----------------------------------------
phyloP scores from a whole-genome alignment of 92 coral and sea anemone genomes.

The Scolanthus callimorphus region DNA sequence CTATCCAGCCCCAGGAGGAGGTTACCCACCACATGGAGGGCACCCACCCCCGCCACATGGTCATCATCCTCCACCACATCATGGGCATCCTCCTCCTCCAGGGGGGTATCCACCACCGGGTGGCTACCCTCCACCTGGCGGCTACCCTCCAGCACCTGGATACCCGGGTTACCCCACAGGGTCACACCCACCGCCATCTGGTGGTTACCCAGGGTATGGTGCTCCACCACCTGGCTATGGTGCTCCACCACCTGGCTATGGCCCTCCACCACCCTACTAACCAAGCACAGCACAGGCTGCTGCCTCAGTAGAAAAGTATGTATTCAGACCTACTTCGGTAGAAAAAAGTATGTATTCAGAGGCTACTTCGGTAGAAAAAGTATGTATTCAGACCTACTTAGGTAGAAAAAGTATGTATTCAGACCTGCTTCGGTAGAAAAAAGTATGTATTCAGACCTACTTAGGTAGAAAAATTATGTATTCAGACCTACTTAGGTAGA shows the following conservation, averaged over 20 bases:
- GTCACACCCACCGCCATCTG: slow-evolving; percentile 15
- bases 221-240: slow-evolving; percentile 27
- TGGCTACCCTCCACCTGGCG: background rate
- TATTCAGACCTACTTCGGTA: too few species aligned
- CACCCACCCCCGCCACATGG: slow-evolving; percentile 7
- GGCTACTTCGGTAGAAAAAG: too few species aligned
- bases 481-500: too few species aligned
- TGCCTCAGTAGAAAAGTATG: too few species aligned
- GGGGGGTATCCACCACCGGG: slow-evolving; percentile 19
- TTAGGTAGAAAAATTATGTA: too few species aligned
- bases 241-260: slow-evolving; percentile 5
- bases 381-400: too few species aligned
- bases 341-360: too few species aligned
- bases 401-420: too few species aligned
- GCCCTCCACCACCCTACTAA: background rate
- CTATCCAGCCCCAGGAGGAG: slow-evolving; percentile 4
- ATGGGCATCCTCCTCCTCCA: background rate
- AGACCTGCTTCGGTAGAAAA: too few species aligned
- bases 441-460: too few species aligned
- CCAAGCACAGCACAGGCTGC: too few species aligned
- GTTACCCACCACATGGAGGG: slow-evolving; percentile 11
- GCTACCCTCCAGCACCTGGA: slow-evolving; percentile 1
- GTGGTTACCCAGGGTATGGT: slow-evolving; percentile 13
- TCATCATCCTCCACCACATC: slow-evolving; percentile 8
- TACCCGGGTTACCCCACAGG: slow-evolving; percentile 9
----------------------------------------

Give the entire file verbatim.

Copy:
phyloP scores from a whole-genome alignment of 92 coral and sea anemone genomes.

The Scolanthus callimorphus region DNA sequence CTATCCAGCCCCAGGAGGAGGTTACCCACCACATGGAGGGCACCCACCCCCGCCACATGGTCATCATCCTCCACCACATCATGGGCATCCTCCTCCTCCAGGGGGGTATCCACCACCGGGTGGCTACCCTCCACCTGGCGGCTACCCTCCAGCACCTGGATACCCGGGTTACCCCACAGGGTCACACCCACCGCCATCTGGTGGTTACCCAGGGTATGGTGCTCCACCACCTGGCTATGGTGCTCCACCACCTGGCTATGGCCCTCCACCACCCTACTAACCAAGCACAGCACAGGCTGCTGCCTCAGTAGAAAAGTATGTATTCAGACCTACTTCGGTAGAAAAAAGTATGTATTCAGAGGCTACTTCGGTAGAAAAAGTATGTATTCAGACCTACTTAGGTAGAAAAAGTATGTATTCAGACCTGCTTCGGTAGAAAAAAGTATGTATTCAGACCTACTTAGGTAGAAAAATTATGTATTCAGACCTACTTAGGTAGA shows the following conservation, averaged over 20 bases:
- GTCACACCCACCGCCATCTG: slow-evolving; percentile 15
- bases 221-240: slow-evolving; percentile 27
- TGGCTACCCTCCACCTGGCG: background rate
- TATTCAGACCTACTTCGGTA: too few species aligned
- CACCCACCCCCGCCACATGG: slow-evolving; percentile 7
- GGCTACTTCGGTAGAAAAAG: too few species aligned
- bases 481-500: too few species aligned
- TGCCTCAGTAGAAAAGTATG: too few species aligned
- GGGGGGTATCCACCACCGGG: slow-evolving; percentile 19
- TTAGGTAGAAAAATTATGTA: too few species aligned
- bases 241-260: slow-evolving; percentile 5
- bases 381-400: too few species aligned
- bases 341-360: too few species aligned
- bases 401-420: too few species aligned
- GCCCTCCACCACCCTACTAA: background rate
- CTATCCAGCCCCAGGAGGAG: slow-evolving; percentile 4
- ATGGGCATCCTCCTCCTCCA: background rate
- AGACCTGCTTCGGTAGAAAA: too few species aligned
- bases 441-460: too few species aligned
- CCAAGCACAGCACAGGCTGC: too few species aligned
- GTTACCCACCACATGGAGGG: slow-evolving; percentile 11
- GCTACCCTCCAGCACCTGGA: slow-evolving; percentile 1
- GTGGTTACCCAGGGTATGGT: slow-evolving; percentile 13
- TCATCATCCTCCACCACATC: slow-evolving; percentile 8
- TACCCGGGTTACCCCACAGG: slow-evolving; percentile 9